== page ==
Traces N.6, June 1999

Bringing Mystery in Focus

The life of a people is marked by extraordinary events that, intervening in the normal texture of existence, call us to come to terms with the fact that Mystery constitutes the deep source of every part of our experience.
For the life of our Movement, God's mysterious plan willed two exceptional events to happen very close in time to each other.
On May 24th, at the UN building in New York, the second volume of Luigi Guissani's "PerCorso," At the Origin of the Christian Claim, was presented. In addition to Archbishop Renato Martino, Permanent Observer of the Holy See to the United Nations, participants in the presentation included the Archbishop of New York, John Cardinal O'Connor; Rabbi Neil Gillman, Chairman of the Department of Theology at the Jewish Theological Seminary in New York; and the Afghan Ambassador Razan A.G. Farhadi. Lutheran Reverend Gilbert C. Meilaender, Director of the Institute of Christian Ethics at Valparaiso University (Indiana), sent his talk to be read. This gesture of true ecumenism was the outcome of an analogous occasion in 1997, for the publication in the United States of The Religious Sense, one that arose unforeseeably from the life in the faith of a very small community, like a seed in the heart of today's empire.
The second, dramatic event happened two nights later. A car accident claimed the life of our dear friend Enzo Piccinini, a highly esteemed surgeon and the father of four children, one of the leaders of our Movement.
Father Giussani immediately offered, to the many people who were shocked and bereft by this sudden loss, and to all the CL communities, the suggestion to keep before their eyes Enzo's intelligent, passionate dedication, and to pray that they might inherit his same faith.

In awe at what is given as an unexpected sign of our charism's richness, just as in grief for what seems to be taken away so inexplicably, a feeling grows like a dawning light on the horizon: everything comes from a Mystery that is the true protagonist of history, to the point that it can intervene in our lives according to plans that are not our plans.
Mystery makes Itself known as that which exceeds the limits we tend to place on things and events. A shock comes from the awareness of this, and with it a sudden sense of distance. One tends to stop at the surface of events. At the most, we remain in a sort of "waiting" state, as though openness to the plans of the Father meant a strange kind of passiveness. An important Italian poet, Piero Bigongiari, has written, instead, that the true wait is not passive, but is like a "bringing into focus," as when one scrutinizes an anonymous crowd looking for a recognizable face.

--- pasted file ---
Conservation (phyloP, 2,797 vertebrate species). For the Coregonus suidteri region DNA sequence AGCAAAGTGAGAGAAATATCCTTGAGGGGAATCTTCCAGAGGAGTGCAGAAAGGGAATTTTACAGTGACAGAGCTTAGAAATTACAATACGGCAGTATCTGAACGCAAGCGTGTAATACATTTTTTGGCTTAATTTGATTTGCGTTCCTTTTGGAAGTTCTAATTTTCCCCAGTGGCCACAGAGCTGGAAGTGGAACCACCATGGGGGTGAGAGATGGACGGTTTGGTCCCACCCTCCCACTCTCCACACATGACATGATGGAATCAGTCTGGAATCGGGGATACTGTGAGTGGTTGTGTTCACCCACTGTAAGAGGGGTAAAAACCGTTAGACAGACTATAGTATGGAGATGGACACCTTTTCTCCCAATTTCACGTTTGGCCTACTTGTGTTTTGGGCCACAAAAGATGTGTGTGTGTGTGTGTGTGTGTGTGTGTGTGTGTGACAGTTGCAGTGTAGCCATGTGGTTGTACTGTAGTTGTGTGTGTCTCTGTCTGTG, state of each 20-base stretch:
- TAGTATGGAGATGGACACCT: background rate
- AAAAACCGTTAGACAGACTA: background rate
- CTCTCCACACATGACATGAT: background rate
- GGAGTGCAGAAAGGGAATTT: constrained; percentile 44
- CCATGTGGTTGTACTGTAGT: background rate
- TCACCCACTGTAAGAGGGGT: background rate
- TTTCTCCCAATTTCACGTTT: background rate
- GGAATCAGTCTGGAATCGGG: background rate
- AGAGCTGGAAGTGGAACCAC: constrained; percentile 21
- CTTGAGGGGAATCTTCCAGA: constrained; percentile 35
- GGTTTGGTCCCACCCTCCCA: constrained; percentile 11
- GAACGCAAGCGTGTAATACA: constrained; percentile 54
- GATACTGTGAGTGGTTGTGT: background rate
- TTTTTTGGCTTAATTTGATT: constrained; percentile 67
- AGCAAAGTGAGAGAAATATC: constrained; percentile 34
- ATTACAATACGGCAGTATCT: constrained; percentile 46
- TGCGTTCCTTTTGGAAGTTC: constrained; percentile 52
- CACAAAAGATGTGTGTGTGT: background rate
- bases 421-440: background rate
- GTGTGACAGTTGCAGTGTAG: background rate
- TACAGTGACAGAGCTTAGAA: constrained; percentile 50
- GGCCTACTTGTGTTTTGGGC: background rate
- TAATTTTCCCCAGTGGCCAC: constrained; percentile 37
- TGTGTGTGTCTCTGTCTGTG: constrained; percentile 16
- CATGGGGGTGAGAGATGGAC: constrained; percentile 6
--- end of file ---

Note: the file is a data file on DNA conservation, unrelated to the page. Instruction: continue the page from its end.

What, then, should we bring into focus in these two events-so different and enormous-that have happened to us? And where do we find the energy for this "focusing"? Thanks to Christ, a present event, reason is called to fulfill itself by recognizing that things are as they are, that is, that the real is sunk in Mystery, that God is "all in all." In this culmination of the reasonable attitude, the heart's needs find their authentic satisfaction. "What intensity of life is promised to the life of those who grasp, instant by instant, the relationship of everything to the source! Every instant has a definitive relationship with Mystery, and thus nothing is lost: we exist for this, and this is our happiness." (L. Giussani, S. Alberto, J. Prades, Generare tracce nella storia del mondo[Generating Traces in the History of the World])
With these two events marking the present moment of our Movement, God wants to clear the field of every form of tolerated passivity in the work of witness and charity to which he constantly urges us in the world.

The begging by which we bring into focus the presence of Mystery in our midst is the only response to the way in which Christ, "all in everyone," begging for our freedom, brings into focus the days of our lives.